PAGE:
Reading Note: Oleg Benesch, “Inventing the way of the Samurai: Nationalism, Internationalism, and Bushido in Modern Japan”

Before I praise Benesch’s book, a complaint: Oxford UP pricing is absurd. Now that’s not unusual for academic hardbacks, monographs that go to libraries and specialists. But 1) Benesch’s book should be a standard teaching text in modern Japanese history and culture, 2) there’s no reason for the ebook version to cost US$78. There are no diagrams, no pictures with expensive rights issues, no reason why this work shouldn’t be read widely, except that I can’t possibly justify assigning it. Maybe next time I teach my Samurai class, it’ll be available as a paperback, or perhaps they’ll come to their senses about digital access, but this time around I’ll just have to tell students what they’ve missed.

Overall, it’s a great book, a very useful and substantial piece of scholarship. The core is a careful explication of something we’ve known for a long time but needed someone to document properly: bushidō is a modern phenomenon, and has been a very flexible, if not benign, ideological construct within modern Japanese national discourses. To put it simply, a myth which means whatever it needs to mean. As Benesch says in the conclusion:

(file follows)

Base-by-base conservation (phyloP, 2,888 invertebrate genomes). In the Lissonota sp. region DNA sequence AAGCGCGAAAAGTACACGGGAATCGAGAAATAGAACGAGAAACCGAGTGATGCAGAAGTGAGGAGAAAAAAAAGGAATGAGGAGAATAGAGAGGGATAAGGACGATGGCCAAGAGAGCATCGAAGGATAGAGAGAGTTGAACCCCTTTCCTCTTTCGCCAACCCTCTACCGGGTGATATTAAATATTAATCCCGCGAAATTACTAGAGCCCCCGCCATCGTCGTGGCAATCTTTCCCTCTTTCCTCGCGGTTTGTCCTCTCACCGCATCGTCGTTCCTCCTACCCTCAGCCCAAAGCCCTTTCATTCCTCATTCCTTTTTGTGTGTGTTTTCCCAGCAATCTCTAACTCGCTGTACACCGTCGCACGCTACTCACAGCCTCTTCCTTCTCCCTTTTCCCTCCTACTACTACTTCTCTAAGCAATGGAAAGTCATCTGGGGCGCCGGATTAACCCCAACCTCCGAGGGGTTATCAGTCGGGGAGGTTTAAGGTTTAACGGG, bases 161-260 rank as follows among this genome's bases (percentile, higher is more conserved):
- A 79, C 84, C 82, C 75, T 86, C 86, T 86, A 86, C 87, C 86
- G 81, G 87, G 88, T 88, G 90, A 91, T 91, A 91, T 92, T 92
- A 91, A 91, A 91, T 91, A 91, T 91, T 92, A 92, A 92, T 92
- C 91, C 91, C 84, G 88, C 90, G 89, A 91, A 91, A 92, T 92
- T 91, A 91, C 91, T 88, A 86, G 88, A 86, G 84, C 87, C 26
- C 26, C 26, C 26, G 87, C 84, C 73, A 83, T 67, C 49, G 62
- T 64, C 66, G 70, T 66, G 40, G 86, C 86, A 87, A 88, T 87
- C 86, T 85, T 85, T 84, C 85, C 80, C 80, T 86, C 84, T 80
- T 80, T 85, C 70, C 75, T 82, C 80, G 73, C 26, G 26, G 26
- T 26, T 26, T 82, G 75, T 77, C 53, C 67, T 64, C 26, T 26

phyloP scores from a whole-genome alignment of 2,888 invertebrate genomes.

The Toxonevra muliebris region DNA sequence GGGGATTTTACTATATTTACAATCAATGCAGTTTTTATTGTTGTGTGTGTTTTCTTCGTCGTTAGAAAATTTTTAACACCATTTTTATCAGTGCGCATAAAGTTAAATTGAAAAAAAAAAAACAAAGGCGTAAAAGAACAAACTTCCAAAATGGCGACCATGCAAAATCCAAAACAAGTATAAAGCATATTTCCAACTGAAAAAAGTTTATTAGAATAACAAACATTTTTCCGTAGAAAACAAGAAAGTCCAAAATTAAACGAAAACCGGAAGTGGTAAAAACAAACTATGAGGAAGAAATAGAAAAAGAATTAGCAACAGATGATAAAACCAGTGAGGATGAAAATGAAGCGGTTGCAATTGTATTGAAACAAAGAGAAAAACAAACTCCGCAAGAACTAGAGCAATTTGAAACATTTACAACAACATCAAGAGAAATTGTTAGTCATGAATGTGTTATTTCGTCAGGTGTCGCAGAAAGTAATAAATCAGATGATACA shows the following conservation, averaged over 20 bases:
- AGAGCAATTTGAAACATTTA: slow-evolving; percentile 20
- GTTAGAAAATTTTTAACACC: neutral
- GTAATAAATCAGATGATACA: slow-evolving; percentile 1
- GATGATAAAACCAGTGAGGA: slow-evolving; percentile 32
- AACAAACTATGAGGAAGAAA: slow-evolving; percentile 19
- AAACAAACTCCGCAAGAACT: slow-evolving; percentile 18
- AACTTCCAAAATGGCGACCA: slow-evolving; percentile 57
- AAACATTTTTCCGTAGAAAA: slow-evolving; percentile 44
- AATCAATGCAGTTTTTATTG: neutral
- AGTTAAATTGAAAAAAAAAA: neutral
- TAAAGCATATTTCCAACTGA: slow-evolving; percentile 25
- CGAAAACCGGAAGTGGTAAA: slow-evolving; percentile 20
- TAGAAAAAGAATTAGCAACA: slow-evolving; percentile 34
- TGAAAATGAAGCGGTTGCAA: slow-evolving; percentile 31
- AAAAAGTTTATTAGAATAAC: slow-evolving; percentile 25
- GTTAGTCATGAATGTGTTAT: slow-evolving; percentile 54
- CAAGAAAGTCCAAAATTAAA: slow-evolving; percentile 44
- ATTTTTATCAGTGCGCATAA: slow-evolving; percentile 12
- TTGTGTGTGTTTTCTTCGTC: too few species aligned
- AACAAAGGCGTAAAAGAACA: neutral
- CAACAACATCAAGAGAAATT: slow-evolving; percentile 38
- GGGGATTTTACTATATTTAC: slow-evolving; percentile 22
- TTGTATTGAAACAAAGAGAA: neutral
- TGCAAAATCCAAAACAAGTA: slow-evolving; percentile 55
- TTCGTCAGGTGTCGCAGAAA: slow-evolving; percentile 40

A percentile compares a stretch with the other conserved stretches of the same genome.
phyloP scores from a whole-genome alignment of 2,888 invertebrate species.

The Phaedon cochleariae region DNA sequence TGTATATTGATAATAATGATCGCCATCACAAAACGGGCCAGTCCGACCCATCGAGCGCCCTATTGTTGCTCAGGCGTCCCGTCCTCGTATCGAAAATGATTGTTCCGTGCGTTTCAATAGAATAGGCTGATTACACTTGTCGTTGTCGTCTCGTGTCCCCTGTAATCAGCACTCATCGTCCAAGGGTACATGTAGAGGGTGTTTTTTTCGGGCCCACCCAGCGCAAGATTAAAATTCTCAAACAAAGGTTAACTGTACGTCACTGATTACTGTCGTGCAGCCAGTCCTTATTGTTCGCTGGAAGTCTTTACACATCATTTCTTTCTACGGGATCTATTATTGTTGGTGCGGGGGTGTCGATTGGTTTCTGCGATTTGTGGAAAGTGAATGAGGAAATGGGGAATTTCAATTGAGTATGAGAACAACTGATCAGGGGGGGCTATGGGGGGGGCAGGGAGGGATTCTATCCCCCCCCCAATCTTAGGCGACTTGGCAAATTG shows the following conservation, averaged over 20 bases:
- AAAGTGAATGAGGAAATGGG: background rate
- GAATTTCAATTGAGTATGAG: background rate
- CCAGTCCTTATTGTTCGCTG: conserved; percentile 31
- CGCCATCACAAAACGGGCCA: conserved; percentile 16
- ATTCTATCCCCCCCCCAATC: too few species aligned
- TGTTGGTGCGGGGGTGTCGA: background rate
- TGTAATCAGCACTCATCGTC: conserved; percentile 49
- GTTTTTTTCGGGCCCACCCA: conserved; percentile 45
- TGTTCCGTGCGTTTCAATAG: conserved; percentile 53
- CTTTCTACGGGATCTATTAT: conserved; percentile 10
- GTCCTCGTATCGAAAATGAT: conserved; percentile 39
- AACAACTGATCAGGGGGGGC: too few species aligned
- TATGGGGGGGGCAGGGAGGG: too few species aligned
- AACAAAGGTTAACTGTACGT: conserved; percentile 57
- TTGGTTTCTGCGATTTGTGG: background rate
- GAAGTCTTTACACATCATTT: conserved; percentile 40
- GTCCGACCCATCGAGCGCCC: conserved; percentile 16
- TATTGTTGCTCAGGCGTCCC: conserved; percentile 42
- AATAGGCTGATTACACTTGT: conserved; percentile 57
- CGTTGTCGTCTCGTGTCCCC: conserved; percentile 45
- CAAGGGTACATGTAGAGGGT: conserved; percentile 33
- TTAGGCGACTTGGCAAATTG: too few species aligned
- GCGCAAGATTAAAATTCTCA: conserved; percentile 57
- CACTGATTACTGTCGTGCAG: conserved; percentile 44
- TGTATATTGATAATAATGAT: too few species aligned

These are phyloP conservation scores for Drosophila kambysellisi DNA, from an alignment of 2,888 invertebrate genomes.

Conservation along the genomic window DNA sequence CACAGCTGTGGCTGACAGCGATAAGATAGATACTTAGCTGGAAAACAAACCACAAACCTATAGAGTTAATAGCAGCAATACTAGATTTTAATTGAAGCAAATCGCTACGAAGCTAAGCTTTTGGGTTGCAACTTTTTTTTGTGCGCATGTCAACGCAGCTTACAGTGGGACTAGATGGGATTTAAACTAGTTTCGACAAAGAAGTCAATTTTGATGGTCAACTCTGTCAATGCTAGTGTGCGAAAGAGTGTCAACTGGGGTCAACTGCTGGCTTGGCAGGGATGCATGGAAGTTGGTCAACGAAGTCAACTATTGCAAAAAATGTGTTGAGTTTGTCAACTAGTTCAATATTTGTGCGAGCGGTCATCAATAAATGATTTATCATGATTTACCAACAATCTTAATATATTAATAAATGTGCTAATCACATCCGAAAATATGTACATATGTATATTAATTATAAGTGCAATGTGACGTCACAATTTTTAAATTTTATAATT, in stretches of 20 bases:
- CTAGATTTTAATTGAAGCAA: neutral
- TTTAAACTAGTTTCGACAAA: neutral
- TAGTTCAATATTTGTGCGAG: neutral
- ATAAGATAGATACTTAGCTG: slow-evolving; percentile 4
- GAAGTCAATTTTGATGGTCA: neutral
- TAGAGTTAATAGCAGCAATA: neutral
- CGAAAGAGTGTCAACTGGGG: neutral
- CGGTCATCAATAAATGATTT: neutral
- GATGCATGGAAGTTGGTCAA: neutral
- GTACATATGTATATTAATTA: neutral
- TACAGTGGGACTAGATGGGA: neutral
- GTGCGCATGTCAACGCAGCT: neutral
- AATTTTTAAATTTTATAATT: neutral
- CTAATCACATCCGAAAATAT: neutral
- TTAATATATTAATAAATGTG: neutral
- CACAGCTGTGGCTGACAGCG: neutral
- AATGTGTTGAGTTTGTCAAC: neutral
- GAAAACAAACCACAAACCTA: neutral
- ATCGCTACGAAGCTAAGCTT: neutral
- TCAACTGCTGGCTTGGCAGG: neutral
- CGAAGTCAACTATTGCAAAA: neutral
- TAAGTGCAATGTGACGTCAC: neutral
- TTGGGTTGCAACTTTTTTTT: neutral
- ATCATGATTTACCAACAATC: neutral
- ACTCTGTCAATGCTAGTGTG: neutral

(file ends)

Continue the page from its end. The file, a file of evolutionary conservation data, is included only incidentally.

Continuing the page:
“The roots of modern bushidō are found not in the historical samurai class, although bushidō theorists picked up pre-Meiji writings in the twentieth century to legitimate their ideas. Instead, the first discussions of bushidō in the late nineteenth century were a nativist response that sought to provide an indigenous alternative to Western ideals while distancing Japan from China. … From the beginning of the modern discourse on bushidō, the concept served as a vessel for myriad philosophies, giving it the great resilience seen in its continued prominence. … most post-war researchers reverted to a focus on bushidō as a ‘way of the samurai’ as it had been originally formulated in Meiji, rather than the more expansive ‘way of the warrior’ that dominated early Showa discourse. … On the one hand, appeals to historical ties popularly legitimize bushidō, while on the other hand, the lack of historical evidence regarding any commonly accepted definition of bushidō before Meiji gives its modern interpreters considerable flexibility and allows the concept to be adapted for various purposes. … As long as territorial disputes and controversies over interpretations of history continue, the notion that Japan is guided by a martial ethic will cause problems. This is exacerbated by recent trends to reissue imperial bushidō texts from early Showa, both in print and online, often without any contextualization. … The diversity and flexibility of the concept prevented the imperial state from exclusively defining bushidō, but by focusing on a timeless ‘way of the warrior’ rather than the more limiting historical samurai, this invented tradition can be mobilized for almost any contingency.” (245-247)